LDAP Browser and SSL

For the most part getting Jarek Gawor’s LDAP Browser-Editor (LBE) to work with SSL-enabled LDAP, or LDAPS, is no big deal. Most of the time it will simply retrieve the server’s SSL certificate and then import it into a hidden keystore.

Sometimes, however, you’ll get this error when trying to connect over LDAPS:

"CA certificate is not in the server certificate chain. Please use the keytool command to import the server certificate"

As a Java application, LBE uses Sun’ proprietary certificate keystore to perform secure operations.

If you get the error above, you will need to manually import the root certificate for the CA (Certificate Authority) that signed the LDAPS server’s cert into a keystore that LBE has been configured to use. The root CA cert is preferred because it will allow you to connect to additional servers whose local certificates have been signed by it.

Probably the easiest way to retrieve a root CA cert is to go to the CA’s web site and download it. Failing that, you can first import it into a web browser like Firefox and then export it to a file.

To retrieve the CA’s cert using openssl, issue this command:

openssl s_client -showcerts -connect ldap.example.com:636

Once you have the CA cert file, then you need to import it into your Java keystore.

This is done using Sun’s keytool.

You can import into the system-wide keystore file,


. To do this issue the command:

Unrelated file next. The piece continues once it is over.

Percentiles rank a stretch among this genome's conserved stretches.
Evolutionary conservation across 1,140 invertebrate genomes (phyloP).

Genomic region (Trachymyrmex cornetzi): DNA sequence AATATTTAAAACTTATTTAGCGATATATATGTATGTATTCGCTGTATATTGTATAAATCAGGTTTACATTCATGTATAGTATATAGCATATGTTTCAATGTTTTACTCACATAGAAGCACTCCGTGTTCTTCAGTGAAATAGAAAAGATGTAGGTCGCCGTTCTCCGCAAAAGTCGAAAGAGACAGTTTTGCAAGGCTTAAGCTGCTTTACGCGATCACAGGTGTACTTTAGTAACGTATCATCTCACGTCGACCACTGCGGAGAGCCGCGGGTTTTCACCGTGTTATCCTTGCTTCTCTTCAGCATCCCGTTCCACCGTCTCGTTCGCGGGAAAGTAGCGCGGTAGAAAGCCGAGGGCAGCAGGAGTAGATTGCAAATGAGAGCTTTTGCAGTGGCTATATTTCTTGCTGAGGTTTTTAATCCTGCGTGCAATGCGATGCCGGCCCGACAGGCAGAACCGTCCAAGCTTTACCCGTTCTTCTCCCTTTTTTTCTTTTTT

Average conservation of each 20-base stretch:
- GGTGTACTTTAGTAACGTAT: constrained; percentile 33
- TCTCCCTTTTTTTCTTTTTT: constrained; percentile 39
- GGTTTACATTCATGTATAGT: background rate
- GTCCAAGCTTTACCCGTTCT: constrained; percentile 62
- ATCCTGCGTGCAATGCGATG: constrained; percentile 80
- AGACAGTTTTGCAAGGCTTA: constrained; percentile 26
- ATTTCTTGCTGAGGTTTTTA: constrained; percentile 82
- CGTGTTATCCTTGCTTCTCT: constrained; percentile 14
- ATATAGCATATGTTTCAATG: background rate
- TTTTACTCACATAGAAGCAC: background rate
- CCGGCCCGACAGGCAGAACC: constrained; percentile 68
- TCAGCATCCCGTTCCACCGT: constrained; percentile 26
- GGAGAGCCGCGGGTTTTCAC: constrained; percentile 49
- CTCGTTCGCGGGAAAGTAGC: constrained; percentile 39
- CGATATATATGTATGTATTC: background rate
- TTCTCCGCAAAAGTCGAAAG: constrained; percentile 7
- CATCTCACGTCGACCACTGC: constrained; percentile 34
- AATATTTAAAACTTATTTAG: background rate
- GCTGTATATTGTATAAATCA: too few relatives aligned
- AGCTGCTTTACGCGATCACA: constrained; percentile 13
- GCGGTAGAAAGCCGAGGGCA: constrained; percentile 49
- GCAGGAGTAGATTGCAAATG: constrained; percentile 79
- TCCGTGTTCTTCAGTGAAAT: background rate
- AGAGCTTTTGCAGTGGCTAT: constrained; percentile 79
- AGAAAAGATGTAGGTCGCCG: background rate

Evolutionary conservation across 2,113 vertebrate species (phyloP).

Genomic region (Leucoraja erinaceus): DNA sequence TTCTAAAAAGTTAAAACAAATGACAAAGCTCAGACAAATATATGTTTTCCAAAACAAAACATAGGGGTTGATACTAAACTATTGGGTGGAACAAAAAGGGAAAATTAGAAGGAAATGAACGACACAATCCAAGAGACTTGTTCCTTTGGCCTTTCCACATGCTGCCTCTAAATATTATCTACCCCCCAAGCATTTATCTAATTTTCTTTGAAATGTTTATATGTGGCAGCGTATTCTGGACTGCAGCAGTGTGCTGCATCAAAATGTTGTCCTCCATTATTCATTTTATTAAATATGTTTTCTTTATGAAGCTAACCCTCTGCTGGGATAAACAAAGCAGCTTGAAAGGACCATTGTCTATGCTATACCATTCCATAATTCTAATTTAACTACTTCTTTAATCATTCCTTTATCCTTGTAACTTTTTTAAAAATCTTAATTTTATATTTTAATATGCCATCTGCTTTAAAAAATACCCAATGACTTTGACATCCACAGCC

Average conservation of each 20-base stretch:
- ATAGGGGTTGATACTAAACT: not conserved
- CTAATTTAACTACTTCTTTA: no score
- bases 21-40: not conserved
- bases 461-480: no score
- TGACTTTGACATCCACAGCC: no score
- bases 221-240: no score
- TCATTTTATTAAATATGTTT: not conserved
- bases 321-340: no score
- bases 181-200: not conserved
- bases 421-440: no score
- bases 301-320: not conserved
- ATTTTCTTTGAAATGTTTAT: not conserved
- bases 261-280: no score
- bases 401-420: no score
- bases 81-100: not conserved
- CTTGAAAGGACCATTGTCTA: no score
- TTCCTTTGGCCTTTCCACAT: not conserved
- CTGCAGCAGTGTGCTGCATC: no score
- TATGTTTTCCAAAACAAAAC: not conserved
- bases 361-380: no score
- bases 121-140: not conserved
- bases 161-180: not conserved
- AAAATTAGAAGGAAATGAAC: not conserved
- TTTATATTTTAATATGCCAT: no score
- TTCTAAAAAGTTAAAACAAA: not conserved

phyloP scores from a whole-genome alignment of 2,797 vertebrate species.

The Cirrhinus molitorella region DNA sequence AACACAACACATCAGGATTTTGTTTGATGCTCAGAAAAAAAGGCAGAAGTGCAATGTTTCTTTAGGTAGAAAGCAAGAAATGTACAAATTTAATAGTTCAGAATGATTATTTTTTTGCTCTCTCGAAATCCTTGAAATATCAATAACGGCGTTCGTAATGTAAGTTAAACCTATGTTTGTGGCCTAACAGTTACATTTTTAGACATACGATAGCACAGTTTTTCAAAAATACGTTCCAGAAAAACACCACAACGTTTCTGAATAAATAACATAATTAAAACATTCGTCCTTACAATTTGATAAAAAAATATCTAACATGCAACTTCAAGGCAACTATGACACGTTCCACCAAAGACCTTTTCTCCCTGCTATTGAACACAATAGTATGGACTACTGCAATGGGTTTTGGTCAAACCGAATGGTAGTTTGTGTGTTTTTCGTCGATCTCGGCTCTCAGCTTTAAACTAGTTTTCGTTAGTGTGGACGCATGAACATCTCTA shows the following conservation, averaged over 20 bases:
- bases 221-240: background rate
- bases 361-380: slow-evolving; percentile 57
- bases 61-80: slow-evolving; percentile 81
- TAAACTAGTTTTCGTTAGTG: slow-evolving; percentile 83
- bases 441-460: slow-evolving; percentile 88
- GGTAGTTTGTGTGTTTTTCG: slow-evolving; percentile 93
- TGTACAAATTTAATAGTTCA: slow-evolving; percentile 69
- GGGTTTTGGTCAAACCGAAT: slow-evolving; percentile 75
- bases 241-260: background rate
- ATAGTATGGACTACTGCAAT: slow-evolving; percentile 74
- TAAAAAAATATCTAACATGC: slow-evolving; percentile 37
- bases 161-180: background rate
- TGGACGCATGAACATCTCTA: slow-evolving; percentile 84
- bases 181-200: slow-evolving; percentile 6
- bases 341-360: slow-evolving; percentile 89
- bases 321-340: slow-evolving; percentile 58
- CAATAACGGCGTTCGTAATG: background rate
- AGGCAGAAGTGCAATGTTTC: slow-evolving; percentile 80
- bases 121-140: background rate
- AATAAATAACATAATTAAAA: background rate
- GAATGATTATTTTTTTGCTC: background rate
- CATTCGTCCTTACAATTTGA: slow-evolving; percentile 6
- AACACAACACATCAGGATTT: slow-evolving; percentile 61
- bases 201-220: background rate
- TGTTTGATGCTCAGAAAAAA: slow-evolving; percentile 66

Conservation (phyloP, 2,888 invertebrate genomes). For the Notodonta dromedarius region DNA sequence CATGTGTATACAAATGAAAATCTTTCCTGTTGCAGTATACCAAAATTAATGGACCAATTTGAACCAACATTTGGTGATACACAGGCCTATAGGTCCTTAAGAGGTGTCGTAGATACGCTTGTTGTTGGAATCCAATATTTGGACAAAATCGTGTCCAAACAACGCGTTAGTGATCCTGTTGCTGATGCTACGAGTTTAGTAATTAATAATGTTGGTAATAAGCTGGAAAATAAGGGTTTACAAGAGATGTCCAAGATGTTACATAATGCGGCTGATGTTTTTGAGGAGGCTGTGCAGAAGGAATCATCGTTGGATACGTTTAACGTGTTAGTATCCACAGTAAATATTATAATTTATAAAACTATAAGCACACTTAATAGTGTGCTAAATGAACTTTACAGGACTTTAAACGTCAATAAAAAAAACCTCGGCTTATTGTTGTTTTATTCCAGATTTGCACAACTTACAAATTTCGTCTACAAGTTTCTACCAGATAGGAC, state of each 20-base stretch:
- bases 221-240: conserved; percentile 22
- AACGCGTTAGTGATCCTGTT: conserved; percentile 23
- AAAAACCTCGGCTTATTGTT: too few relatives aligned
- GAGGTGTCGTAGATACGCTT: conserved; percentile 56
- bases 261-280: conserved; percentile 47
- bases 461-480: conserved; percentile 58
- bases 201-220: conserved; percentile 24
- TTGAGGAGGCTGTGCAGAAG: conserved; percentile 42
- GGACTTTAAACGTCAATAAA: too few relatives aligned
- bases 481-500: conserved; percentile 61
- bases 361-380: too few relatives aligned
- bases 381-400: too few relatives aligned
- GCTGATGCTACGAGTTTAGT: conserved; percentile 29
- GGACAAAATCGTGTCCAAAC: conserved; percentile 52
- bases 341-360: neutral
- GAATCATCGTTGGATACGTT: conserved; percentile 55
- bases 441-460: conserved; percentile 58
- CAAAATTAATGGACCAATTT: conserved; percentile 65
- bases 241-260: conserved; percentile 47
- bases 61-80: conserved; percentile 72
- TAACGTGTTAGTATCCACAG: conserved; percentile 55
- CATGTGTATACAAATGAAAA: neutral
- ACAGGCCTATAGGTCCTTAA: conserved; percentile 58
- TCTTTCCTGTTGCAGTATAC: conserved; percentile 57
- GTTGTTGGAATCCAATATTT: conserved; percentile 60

keytool -import 
-alias cacert.org -file cacert.pem 
-keystore  $JAVA_HOME/lib/security/cacerts 
-storetype jks

(note that the default password for the keystore is “changeit”, unless someone has deliberately changed it to something more secure — with you should)

To list the contents of the cacerts file:

keytool -list 
-storetype jks 
-keystore $JAVA_HOME/lib.security/cacerts

To keep things relatively clean (and to avoid damaging the system keystore), I usually import the cert into a separate keystore that I make in the LBE application directory:

keytool -import 
-file cacert.pem 
-keystore /opt/ldapbrowser/lbe.keystore

Note the password provided to create the keystore.

Then create an lbe.properties file in the app directory (e.g. /opt/ldapbrowser/lbe.properties) with the following lines:


Where “pAssW0rd” is the password you set in response to keytool’s prompt when the keystore was first created.

Finally, I symlink the lbe.properties and keystore files to my personal .lbe directory (~/.lbe, see an earlier article on configuring this for LBE).

Once all this is in place, you should be able to fire up LBE and make an LDAPS connection to the server.